Tuesday, December 26, 2017

Boxing Day—Bonus Brit Holiday

Despite intense advertising and social pressure, not everyone goes shopping on Boxing Day, many simply recover from Chrismas revelry which will make Americans who have to rush back to work intensly jealous.

The Brits and the residents of other former pink blotches on Queen Victoria’s globe like many Americans will spend today storming the malls and shops on what is usually the busiest retail day of the year.  Disgruntled gift recipients hit the refund and exchange desks and spend the gift cards and even old fashion cash that.   But unlike most Yanks they will be doing it on an official National Holiday as a paid day off.  Officially December 26 is just another Bank Holiday.  But Boxing Day is a treasured tradition with long and deep roots.
The celebration in the British Isles owes its origins to the aristocracy, gentry, and wealthy townsmen and their households.  The master would give presents to his servants and staff, who would also have the day off work.  Sometimes the master’s family would even serve meals to their inferiors!  Needless to say, this custom was very popular among the servants, and sometimes observed resentfully by those unaccustomed to either manual labor or generosity.
Regency Boxing Day--A Gentleman and Lady are kind to repectable children.  A Goodwife may have a penny for the watchman.  If he is lucky the urchin sweeping snow in his bare legs might even get a handful of nuts
It is also a remnant of an ancient tradition that may—or may not—go back to the Roman celebrations of Saturnalia and Sol Invictus, when there was a carnival-like turn around with slaves lording over masters for a day.  The tradition continued into the Middle Ages on into Elizabethan times, where it took on the wild excesses of street revelry.
That revelry doomed the whole season when Oliver Cromwell and his Puritans took over.  Eventually, Boxing Day restored a controlled dollop of the old festival.  The Church of England gave a religious cover to the day as St. Stephen’s Day.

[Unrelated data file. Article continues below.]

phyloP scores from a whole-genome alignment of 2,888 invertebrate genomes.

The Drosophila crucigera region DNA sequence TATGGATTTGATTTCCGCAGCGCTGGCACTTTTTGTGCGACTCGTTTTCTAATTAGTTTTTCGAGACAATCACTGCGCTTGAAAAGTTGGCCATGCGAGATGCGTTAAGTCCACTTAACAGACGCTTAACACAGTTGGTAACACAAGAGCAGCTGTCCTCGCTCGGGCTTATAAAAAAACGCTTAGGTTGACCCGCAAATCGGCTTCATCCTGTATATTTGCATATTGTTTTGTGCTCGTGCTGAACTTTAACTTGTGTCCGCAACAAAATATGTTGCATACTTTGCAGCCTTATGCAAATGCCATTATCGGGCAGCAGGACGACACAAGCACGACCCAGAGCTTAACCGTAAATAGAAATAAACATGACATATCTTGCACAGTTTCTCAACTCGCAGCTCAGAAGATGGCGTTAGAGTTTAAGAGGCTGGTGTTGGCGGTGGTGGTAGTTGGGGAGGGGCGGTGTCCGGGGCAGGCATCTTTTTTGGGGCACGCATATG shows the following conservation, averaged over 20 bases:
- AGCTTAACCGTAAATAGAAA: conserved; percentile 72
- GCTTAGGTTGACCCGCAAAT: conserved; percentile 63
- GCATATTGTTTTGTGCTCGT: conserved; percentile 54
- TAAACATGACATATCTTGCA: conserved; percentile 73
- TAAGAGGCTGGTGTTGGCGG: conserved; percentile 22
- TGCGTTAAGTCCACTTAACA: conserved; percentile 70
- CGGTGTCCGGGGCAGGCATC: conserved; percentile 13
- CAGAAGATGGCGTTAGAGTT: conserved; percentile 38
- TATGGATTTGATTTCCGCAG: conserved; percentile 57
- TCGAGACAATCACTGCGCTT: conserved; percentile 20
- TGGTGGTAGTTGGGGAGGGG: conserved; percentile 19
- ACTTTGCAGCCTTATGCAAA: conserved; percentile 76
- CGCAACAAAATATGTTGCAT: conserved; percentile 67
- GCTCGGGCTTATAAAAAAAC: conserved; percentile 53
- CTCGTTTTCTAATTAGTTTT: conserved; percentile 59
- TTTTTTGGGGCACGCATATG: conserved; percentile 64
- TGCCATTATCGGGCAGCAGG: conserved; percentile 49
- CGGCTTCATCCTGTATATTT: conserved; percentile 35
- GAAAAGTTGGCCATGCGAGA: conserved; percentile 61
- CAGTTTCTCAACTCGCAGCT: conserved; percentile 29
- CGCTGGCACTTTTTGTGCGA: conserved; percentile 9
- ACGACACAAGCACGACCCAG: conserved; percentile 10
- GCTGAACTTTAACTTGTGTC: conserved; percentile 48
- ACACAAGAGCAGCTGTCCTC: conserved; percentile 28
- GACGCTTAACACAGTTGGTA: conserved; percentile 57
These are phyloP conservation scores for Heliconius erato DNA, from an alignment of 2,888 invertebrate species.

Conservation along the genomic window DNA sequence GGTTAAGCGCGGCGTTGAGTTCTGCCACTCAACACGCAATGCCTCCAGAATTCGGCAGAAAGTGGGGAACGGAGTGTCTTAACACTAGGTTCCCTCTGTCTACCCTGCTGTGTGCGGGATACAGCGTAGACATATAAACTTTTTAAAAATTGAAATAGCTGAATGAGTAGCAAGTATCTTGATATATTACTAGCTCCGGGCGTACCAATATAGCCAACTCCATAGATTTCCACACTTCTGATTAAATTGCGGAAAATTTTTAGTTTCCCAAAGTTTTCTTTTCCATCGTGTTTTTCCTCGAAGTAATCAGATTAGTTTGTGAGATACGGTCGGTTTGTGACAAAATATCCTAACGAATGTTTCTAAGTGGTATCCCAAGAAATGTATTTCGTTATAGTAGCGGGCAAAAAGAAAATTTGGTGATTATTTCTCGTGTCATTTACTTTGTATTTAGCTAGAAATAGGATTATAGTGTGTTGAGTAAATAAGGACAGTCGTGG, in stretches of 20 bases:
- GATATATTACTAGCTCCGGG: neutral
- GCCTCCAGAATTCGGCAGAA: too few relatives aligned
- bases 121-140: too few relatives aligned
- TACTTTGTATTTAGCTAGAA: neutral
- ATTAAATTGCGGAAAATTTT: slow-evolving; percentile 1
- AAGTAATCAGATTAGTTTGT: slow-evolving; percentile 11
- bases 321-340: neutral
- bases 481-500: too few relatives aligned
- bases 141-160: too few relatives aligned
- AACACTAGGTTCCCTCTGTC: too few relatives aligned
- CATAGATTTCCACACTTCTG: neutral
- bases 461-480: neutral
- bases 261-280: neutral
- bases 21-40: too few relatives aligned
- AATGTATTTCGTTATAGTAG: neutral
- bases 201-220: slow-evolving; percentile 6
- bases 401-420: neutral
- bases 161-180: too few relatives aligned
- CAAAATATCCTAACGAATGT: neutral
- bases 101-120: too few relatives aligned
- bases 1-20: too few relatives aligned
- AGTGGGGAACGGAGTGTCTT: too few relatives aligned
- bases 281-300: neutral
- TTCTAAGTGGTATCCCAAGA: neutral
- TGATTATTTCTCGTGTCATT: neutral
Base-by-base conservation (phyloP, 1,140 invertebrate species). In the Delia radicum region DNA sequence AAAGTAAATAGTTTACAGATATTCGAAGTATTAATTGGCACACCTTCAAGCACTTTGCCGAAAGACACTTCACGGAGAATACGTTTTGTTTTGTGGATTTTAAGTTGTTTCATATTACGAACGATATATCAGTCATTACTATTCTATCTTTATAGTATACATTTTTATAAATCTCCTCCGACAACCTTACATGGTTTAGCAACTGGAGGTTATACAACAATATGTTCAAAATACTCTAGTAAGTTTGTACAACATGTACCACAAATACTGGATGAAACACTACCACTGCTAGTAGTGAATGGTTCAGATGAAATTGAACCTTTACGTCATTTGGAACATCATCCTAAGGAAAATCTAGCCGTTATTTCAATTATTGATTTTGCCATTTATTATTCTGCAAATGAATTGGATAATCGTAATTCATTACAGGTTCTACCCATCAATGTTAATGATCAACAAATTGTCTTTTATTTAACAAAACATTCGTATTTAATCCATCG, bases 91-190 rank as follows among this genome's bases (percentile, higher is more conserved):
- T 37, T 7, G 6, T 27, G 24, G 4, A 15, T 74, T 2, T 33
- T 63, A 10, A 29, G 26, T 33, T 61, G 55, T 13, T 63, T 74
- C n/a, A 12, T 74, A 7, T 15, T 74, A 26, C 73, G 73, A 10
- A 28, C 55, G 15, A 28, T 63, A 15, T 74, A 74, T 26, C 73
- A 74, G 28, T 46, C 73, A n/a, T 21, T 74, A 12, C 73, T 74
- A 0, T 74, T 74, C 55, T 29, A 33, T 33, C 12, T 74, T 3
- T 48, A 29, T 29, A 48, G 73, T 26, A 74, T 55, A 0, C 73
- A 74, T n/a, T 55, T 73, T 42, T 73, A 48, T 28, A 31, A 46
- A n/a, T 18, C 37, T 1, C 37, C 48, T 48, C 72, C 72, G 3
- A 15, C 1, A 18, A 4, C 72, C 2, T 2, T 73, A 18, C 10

Stephen was the Deacon of Jerusalem the earliest days of Christianity known for his charities to the poor.  He was also the first Christian martyr, stoned to death for allegedly preaching the Trinity in the Temple.
The familiar carol Good King Wenceslas is a St. Stephen’s Day song meant for street begging.  In Ireland, the day is still officially called St. Stephen’s Day.

Wren Boys in Dublin, 1933.
It is also known there as Wren’s Day.  Boys in homemade hats and costumes carry a caged wren—or sometime a dead one pierced by a holly sprig—proclaiming it the king of the birds and begging for treats.  Once a fading country custom, in the cities men now re-enact it—often on a pub crawl.
In the Bank Holidays Act of 1871, Parliament recognized Boxing Day as a Bank Holiday—an officially recognized public holiday.  While time off from work was not originally mandatory, but has become nearly universal.
The holiday spread across the Empire and is still official in Canada, Australia, New Zealand, and other Commonwealth countries.  In South Africa it was re-named The Day of Goodwill in 1994.
Today small gifts are still given trades people and service workers, but in Britain the day has become all about shopping.  It is the biggest shopping day of the year and has been compared to American Black Friday, the day after Thanksgiving.  Stores mark the day with huge sales.

A Boxing Day Hunt sans fox.  The toffs say the are persecuted and misunderstood.  Poor babies
It is also a day of sport.  Football—that’s soccer to Americansand Rugby leagues hold full schedules of games, teams usually playing their most serious rivals.  There are also prestige horse races and the country gentry mount fox hunts—these days due to a bitterly resented law, sans fox.  The toffs are no longer allowed to chase real fox, but still get to ride to the hounds chasing a scented bait.
So for my friends across the Pond and around the world who celebrate, happy Boxing Day! 

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